I was delighted the TUC agreed to join forces with Personnel Today to conduct a major piece of research on the relationship between HR and union reps.
The TUC was as curious as us about the current state of play, and we were pleasantly surprised to find that HR and the union reps had so many positive things to say about each other. Of course, there were some notable exceptions, but hostile attitudes are isolated.
HR’s overall attitude towards union reps is quite practical and can be distilled thus: “If they didn’t exist we’d have to invent them anyway.”
The main day-to-day problems are around the issues of: communication, where union reps believe that HR withholds important information from them and interference, where HR feels that union reps get involved in issues that do not concern them.
But a bigger concern is the fact that union reps believe they are sacrificing their careers to undertake their representative role. From HR’s responses, it is clear that many view their union contacts as awkward and challenging – but most also display a grudging respect for their professionalism, effectiveness and ability to negotiate. These are attributes that would enhance anyone’s chances of advancement.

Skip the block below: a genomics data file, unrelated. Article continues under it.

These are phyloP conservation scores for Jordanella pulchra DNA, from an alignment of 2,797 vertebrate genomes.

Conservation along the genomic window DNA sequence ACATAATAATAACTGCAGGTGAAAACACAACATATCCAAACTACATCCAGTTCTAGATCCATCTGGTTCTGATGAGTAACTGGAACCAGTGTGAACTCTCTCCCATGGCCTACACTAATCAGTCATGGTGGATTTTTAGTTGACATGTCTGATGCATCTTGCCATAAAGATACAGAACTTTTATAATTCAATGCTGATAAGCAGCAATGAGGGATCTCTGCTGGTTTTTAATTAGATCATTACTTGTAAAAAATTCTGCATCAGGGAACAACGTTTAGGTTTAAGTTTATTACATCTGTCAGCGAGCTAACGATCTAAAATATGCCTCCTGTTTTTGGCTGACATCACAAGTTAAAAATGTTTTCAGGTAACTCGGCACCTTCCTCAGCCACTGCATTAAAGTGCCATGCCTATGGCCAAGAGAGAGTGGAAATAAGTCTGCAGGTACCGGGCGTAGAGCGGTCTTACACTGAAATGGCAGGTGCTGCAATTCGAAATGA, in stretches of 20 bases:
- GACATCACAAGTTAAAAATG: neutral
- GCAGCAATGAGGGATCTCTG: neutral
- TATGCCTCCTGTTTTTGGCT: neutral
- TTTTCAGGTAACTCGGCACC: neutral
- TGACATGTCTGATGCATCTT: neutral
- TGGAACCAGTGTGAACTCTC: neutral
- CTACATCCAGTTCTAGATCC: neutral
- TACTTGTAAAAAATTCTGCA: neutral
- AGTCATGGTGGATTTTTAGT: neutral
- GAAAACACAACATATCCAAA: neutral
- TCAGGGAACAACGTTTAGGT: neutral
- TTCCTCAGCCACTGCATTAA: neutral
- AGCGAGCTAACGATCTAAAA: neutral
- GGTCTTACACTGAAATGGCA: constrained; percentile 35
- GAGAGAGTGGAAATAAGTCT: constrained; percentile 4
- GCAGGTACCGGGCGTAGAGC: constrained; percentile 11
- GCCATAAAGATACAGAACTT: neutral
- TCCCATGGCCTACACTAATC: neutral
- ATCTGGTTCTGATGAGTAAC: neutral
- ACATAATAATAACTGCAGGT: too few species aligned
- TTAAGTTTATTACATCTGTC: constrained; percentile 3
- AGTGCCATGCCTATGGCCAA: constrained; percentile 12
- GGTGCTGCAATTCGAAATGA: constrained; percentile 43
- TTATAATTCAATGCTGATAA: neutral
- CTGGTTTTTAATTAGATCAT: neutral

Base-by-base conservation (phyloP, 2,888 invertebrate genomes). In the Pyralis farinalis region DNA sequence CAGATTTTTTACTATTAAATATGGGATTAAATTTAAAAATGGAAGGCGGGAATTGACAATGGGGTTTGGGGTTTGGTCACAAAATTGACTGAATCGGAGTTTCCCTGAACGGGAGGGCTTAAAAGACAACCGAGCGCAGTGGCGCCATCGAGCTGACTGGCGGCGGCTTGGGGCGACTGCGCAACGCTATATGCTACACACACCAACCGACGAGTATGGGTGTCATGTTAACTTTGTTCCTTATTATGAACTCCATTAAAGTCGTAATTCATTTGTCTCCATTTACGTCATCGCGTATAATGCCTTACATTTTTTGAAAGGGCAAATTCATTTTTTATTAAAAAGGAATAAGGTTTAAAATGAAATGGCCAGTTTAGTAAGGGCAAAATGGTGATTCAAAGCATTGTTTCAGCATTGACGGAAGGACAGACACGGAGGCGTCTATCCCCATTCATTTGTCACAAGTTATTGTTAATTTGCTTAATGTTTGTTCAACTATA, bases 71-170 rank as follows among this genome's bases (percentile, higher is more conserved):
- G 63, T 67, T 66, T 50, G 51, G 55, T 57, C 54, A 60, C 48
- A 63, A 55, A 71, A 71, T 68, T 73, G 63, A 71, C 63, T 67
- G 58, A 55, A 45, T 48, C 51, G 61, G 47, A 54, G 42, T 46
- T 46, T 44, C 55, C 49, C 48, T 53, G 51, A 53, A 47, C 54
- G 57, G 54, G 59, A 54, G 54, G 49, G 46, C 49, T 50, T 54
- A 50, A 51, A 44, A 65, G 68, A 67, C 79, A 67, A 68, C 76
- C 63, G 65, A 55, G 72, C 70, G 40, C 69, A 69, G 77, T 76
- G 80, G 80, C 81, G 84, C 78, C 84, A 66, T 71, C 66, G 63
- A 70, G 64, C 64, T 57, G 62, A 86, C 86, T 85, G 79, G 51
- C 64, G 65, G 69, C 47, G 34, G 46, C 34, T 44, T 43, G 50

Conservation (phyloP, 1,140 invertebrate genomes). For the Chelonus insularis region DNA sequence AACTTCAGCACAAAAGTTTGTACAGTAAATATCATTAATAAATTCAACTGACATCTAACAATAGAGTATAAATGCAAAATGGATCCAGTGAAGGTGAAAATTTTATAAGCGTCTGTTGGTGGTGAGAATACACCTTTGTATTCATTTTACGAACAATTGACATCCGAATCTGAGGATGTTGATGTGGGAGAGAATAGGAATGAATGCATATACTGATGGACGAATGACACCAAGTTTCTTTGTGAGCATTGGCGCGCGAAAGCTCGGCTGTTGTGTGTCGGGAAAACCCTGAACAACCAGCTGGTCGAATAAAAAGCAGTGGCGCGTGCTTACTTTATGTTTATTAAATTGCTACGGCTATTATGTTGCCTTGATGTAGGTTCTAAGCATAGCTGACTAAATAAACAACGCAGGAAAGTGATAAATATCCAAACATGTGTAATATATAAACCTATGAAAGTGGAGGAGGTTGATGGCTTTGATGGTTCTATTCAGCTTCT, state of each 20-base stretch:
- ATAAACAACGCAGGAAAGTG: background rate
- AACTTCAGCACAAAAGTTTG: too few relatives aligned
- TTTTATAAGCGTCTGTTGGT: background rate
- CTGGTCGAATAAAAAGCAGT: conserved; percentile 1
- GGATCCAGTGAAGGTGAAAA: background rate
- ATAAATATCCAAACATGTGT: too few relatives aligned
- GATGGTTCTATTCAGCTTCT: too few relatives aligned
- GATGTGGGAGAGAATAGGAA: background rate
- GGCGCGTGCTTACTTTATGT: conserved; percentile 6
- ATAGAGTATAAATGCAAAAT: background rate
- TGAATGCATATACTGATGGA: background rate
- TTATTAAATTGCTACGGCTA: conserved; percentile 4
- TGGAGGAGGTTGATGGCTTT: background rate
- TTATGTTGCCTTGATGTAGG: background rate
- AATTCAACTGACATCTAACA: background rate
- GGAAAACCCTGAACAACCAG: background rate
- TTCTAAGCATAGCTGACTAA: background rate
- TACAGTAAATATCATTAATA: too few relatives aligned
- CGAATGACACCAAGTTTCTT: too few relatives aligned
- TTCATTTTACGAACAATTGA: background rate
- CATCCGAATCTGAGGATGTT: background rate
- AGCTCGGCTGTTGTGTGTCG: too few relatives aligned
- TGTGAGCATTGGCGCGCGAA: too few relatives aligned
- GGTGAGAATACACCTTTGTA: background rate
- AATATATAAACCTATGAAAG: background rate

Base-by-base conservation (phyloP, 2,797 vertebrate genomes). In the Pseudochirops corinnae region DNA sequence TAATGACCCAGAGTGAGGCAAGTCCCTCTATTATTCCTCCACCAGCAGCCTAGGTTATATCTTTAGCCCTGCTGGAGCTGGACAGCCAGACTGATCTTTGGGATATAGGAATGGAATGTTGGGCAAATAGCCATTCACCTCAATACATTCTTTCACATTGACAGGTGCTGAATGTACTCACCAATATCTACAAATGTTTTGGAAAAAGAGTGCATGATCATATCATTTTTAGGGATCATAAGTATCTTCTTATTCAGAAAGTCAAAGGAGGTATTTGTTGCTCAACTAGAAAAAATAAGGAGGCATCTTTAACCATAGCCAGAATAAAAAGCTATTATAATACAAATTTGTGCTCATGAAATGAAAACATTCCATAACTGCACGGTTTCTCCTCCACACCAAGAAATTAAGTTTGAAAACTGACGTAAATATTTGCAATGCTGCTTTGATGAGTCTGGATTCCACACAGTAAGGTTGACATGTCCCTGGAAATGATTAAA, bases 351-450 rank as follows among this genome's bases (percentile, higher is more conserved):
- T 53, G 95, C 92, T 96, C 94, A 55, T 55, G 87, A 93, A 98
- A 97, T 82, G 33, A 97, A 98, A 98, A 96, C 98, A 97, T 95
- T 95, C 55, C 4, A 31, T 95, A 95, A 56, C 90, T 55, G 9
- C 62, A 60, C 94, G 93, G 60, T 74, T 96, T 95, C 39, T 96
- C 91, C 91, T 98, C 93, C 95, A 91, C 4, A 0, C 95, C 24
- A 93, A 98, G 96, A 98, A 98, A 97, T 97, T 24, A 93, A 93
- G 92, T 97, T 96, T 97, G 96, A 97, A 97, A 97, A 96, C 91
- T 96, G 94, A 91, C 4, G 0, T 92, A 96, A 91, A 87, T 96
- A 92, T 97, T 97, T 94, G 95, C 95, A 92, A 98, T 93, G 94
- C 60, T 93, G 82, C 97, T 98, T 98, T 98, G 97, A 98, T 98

Without wishing to overstate the benefits of poachers-turned-gamekeepers, perhaps it would be sensible to promote more union reps into line management positions. The reps may then get to understand better the pressures facing their organisations, and the organisations themselves may benefit from passionate, knowledgable and well-trained people managers.
On the question of paid time off for union duties and training (which many reps claim they do not receive), under section 171 of the Trade Union and Labour Relations (Consolidation) Act 1992, if an employer refuses to permit an official [of a recognised trade union] to take time off, or to pay for time taken off, then the official may complain to an employment tribunal.
Compensation may also include injury to feelings as well as actual loss of earnings, so tread carefully.